So what do you lovely lot think of London? Did you go there on holiday and fall madly in love? Have you lived there before? Do you live there now? What are your tips for celebrating – and surviving – the Christmas season in the capital? And most importantly, does anyone know where I can get my paws on Osprey travel packs in the West Midlands?

Books In My Backpack

“Don't worry, about a thing,every little

I can’t find my backpack so these books aren’t actually stashed away ready for departure. They’re on my Kindle and my beloved backpack is currently either a) festering away in the loft because my Dad’s stashed it somewhere out of site b) left somewhere random in London when I moved (maybe Murdoch has stolen it and made it his new perch of choice) or c) in the shop where it is waiting for me to come along and purchase it. Again.

**any recommendations for backpacks greatly welcome**

I have heard that New Zealand is pretty pricey when it comes to literature – and that even goes for second-hand books – so I’m going to download a few novels in preparation. Now during my life PK (pre-kindle) I was an absolute zealot when it came to print vs. digital. I was firmly on the print side of the fence but now, after joining Cult Kindle, I’m kind of in the middle.

I love actual, physical, beautiful, books (library or second hand are my favourite – there’s something about the smell and feel) and I felt really blue after I’d read this Buzzfeed feature about all the stunning front covers for debut novels in 2014, because I won’t be able to buy any of these beauties.

But the kindle is also kind of a life saver. I could not go away for eight months with only a couple of novels, I would be miserable and very, very poor from buying up all the books.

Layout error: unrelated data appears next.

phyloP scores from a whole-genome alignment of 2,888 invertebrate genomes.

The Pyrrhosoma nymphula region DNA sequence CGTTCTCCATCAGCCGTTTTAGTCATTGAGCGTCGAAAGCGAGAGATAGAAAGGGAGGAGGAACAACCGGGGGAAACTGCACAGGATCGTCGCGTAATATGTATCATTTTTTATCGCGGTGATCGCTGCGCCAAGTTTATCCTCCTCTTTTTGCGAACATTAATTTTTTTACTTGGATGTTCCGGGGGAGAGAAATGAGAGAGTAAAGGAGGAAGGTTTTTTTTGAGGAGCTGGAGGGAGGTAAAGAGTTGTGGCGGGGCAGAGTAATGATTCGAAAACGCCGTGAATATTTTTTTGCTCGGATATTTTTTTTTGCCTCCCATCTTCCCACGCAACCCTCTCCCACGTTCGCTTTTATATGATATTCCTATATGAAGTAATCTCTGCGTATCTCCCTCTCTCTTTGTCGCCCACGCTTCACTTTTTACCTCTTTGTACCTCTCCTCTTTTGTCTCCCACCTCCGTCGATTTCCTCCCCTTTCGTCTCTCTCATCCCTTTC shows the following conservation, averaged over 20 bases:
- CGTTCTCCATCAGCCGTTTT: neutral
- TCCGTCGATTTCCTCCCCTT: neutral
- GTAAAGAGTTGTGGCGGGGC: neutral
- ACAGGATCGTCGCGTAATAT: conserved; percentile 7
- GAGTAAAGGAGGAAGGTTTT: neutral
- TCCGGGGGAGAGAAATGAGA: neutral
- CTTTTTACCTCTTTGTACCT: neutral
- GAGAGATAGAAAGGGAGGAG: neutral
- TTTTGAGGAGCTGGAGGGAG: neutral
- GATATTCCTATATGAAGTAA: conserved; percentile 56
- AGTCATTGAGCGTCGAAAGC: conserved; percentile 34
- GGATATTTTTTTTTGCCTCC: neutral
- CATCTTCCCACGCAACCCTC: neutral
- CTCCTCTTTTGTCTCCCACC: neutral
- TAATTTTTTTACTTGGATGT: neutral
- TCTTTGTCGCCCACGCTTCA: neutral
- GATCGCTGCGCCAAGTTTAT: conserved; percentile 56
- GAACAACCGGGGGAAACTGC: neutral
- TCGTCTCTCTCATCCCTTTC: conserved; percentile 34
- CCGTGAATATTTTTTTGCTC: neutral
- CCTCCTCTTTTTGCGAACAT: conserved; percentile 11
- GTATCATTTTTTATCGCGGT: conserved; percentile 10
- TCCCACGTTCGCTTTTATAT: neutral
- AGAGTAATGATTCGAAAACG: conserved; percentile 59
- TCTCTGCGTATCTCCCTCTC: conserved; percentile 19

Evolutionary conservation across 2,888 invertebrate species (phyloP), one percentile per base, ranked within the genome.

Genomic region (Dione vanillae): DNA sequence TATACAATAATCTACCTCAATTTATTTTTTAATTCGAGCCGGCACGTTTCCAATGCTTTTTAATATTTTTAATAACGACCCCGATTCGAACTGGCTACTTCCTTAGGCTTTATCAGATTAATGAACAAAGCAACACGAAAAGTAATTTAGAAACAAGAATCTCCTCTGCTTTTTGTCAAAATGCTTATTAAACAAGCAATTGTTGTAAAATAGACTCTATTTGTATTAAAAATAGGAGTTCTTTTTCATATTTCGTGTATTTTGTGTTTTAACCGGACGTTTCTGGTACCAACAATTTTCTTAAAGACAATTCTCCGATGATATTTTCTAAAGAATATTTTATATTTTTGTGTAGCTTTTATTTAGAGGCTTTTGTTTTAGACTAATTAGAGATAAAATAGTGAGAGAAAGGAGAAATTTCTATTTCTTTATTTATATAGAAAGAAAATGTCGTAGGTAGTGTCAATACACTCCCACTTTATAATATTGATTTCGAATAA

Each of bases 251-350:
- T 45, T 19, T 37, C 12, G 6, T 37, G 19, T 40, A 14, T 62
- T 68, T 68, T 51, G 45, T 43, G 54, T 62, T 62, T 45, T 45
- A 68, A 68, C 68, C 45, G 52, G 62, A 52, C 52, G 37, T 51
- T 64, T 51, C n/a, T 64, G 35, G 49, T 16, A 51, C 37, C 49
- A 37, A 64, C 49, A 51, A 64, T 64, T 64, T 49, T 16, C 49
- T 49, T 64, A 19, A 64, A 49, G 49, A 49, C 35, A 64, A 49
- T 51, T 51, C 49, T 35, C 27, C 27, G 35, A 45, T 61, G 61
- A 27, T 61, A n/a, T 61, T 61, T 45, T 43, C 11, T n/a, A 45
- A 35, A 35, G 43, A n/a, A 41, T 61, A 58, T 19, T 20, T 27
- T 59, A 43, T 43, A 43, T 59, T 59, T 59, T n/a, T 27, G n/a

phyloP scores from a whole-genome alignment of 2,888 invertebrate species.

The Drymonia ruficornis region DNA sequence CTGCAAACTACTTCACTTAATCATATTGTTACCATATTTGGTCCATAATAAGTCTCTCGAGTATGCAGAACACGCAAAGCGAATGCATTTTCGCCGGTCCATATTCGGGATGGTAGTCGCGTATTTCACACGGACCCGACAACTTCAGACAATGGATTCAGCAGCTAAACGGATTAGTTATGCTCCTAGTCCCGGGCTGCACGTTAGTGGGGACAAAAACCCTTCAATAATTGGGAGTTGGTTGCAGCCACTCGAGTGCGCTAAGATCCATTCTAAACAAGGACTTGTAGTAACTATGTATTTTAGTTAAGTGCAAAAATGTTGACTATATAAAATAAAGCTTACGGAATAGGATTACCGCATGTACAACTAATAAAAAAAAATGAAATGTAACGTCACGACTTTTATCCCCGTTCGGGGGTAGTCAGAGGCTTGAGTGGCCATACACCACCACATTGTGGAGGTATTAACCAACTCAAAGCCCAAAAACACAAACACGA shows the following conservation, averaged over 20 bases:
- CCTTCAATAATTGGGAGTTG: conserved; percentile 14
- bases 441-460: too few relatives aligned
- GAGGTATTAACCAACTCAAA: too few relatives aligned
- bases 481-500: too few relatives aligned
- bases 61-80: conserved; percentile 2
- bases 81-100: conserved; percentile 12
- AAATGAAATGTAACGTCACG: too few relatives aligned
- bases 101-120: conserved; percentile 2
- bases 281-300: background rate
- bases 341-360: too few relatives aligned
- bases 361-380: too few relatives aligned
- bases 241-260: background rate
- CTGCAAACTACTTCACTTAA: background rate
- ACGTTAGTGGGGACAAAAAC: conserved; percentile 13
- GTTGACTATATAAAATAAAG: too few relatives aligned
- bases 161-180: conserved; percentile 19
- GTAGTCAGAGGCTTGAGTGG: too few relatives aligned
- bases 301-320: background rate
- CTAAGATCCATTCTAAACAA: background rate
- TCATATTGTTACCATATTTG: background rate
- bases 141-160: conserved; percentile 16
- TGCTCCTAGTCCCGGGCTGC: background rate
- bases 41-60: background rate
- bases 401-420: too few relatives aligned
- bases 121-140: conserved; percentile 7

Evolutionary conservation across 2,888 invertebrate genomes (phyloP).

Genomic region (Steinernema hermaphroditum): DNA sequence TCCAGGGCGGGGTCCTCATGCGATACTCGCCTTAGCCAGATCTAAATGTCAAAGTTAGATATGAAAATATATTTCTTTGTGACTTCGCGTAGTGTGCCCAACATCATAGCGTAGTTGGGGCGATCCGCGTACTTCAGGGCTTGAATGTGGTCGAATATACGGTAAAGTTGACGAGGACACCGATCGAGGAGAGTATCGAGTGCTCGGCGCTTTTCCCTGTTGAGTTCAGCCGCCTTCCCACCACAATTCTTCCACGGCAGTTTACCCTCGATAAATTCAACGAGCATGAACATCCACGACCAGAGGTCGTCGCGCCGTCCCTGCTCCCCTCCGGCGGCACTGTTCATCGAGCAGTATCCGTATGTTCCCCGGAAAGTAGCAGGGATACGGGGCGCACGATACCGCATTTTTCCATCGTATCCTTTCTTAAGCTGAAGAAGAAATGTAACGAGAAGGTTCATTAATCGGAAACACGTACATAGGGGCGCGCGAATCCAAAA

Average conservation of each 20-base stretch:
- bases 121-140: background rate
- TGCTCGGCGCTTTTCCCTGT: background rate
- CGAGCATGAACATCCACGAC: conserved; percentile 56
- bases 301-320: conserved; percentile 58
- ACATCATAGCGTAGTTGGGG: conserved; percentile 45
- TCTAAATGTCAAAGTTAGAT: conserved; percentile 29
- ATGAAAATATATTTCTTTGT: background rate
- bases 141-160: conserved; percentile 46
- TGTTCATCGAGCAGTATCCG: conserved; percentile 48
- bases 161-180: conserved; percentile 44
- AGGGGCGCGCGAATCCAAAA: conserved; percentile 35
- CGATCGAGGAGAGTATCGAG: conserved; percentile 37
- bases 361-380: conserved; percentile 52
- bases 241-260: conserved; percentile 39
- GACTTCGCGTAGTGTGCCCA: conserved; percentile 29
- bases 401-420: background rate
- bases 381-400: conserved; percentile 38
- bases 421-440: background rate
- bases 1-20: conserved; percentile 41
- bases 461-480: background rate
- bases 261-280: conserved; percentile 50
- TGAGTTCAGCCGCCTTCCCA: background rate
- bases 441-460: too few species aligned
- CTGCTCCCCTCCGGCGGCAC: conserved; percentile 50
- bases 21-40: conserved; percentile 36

So here’s what I’ve stashed in my (missing) backpack via the medium of Kindle so far:


Where’d you go, Bernadette? by Maria Semple

This was a recommendation and not my usual fare. However, I read the blurb – and listened to the various people recommending this to me – and it sounds brilliant.

I love the idea that it centres on a disappearance and, for once, it’s a novel I have not heard that much about.

Nobody is Ever Missing by Catherine Lacy

As cheese fest as this sounds, as soon as I read the write-up about Lacy’s novel, I knew it had to be added to the list. Its about a woman who ups and leaves her stable life in America and goes to ….drum roll please…New Zealand.

“Without telling her family, Elyria takes a one-way flight to New Zealand, abruptly leaving her stable but unfulfilling life in Manhattan. As her husband scrambles to figure out what happened to her, Elyria hurtles into the unknown, testing fate by hitchhiking, tacitly being swept into the lives of strangers, and sleeping in fields, forests, and public parks.” (Amazon)

Boy, Snow, Bird by Helen Oyeyemi

I have never read anything by Oyeyemi but have always had her on my TBR pile. Its the fifth novel from the author who was named in 2013 as one of Granta‘s best of young British novelists. I have always heard her described as one of the most engaging and dynamic writers, and you can’t really get a better write up that! I also really want to read Mr Fox but the cover for this novel just looks so inviting and mysterious, I had to download this book first. I also love that this is a retelling of the Snow White myth – I love reimagined fairy tales!

Landline by Rainbow Rowell

Not content with having THE coolest name in fiction writing, Rowell is also uber-talented. I have already read both Eleanor & Park and Fangirl, but I wanted to try her adult fiction, not just the YA (which is my favourite genre) I’ve been gobbling up. And with such great reviews like, “Reading her work feels like listening to your hilariously insightful best friend tell her best stories.” (Library Journal) and with the impending absence of my own best friends, why wouldn’t I want to read it?


I will also be taking physical (heavy) books in the form of my Lonely Planet guides to both New Zealand and South Pacific. Oh, and I’m *fingers crossed* managing to get my Mslexia subscription carried over to digital for the journey!

So do you have any recommendations for reads while I’m travelling? Four books wont get this bibliophile very far! What have you read recently that you just couldn’t put down? Is there a particular book you read on your travels that stands out or makes you think of certain places/people you met along the way?